SALT LAKE CITY -- We all hear the sirens blaring, the lights flashing, but we don`t always pay attention. According to Salt Lake City Fire Department, when they respond to emergencies, drivers on the road fail to respond to them, creating some potential close calls.
“We find delays all the time. It happens every emergency call we go on, sometimes multiple times in a single call,” said Capt. Kelly Carter of Salt Lake City Fire Department.
A typical day at work for his crew at Station 1 never moves as quickly as they`d like.
“Cars either just don’t yield to us at all, they just keep going, like we don’t exist, or they pull to the left and stop or just keep on driving in the left lane” Carter said.
They cover a portion of downtown Salt Lake City that takes them anywhere within a few miles from their station at 211 S. 500 East, and sometimes, the roads are as a busy as their shifts. Since Carter started working in the city more than a decade ago, he’s found the problems on the job have grown with the size of the city.
“We`re responding to about 12 calls a day,” Carter said. “In the mornings people coming to work, in the evenings, people trying to leave the city, trying to get home. So, we just have a ton of traffic on the service streets.”
According to a study from the Association for the Advancement of Automotive Medicine, fire trucks only account for about 10 percent of crashes involving emergency and special purpose vehicles, but from 2000-2009, there were more than 31,000 crashes involving fire vehicles, 49 of which led to the death of a person riding on the truck.
“We`ve had very close calls, where I felt like we`ve dodged a bullet, where we`ve almost gotten in an accident,” Carter said. “It could mean the difference of 20, 30 seconds. It could mean the difference of saving a life in a fire. It could mean the difference of saving a life in a medical emergency, cardiac arrest, respiratory emergency.”
FOX13 accompanied Carter and his crew out on the road to put drivers to the test with a stop watch.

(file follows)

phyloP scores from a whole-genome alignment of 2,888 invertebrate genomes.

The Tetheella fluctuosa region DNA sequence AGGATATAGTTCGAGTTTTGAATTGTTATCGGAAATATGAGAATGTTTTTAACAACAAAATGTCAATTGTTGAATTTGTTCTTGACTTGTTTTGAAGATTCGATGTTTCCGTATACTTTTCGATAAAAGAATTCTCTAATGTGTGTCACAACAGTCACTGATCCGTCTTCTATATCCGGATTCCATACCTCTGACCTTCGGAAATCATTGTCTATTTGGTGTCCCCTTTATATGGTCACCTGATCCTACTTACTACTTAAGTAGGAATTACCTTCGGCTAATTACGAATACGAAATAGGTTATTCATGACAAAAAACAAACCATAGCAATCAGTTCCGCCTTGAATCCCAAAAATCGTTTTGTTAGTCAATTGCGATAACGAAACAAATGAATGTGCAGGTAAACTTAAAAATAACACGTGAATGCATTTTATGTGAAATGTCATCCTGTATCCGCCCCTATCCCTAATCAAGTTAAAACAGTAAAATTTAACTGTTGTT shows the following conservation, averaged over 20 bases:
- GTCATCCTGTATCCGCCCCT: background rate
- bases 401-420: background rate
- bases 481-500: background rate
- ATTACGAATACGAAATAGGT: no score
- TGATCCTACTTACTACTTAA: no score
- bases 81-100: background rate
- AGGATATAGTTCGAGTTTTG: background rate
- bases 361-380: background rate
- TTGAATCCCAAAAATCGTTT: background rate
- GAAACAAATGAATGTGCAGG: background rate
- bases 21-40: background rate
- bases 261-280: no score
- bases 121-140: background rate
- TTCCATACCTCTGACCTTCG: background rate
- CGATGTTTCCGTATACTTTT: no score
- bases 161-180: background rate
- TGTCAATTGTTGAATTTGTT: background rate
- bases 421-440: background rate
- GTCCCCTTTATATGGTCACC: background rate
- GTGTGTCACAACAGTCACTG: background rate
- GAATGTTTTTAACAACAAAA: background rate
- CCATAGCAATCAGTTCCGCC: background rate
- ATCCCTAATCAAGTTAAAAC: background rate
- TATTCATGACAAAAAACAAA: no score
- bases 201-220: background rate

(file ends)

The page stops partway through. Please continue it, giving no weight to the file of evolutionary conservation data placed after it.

Their first call was for a patient in cardiac arrest at the nearby City Creek Mall. Not long after they turned out of the station, one driver barely cleared their pathway, and a second driver seemed unsure of where to move next.
From start to finish, it took them three minutes and 27 seconds to navigate their way through traffic to their destination, which is slightly longer than they prefer.
“We try to keep our responses as quick as possible, but some of those areas they can take up to 2 minutes, 2 ½ minutes,” Carter said.
Their next call was for a possible overdose at a TRAX stop. To get from their station to Main Street and 500 South, it took them 2 minutes and 31 seconds.
“Usually, during the busy time of the day, people usually hesitate and want to pull out into the left and get into the middle lane and cause us problems,” said Tony Crockett, a firefighter engineer with Salt Lake City.
On their final call for the afternoon, a bus cut them off as they departed the station to respond to a report of an unconscious male at the Salt Lake City library. Seconds later, a car sped through an intersection to beat them.
“People will try to outrun us and all that stuff and try to beat us,” Crockett said. “And we try to discourage that.”
They were able to reach the site in 1 minute and 54 seconds.
According to Carter, preparing for the worst drivers can make them better ones when they are crunched for time, making all the difference when they’re racing against the clock.
“'We anticipate them doing the worst, or we expect the unexpected,” Carter said. “We expect them to pull in front of us. We expect them to stop in front of us. We expect them to make a left-hand turn in front of us.”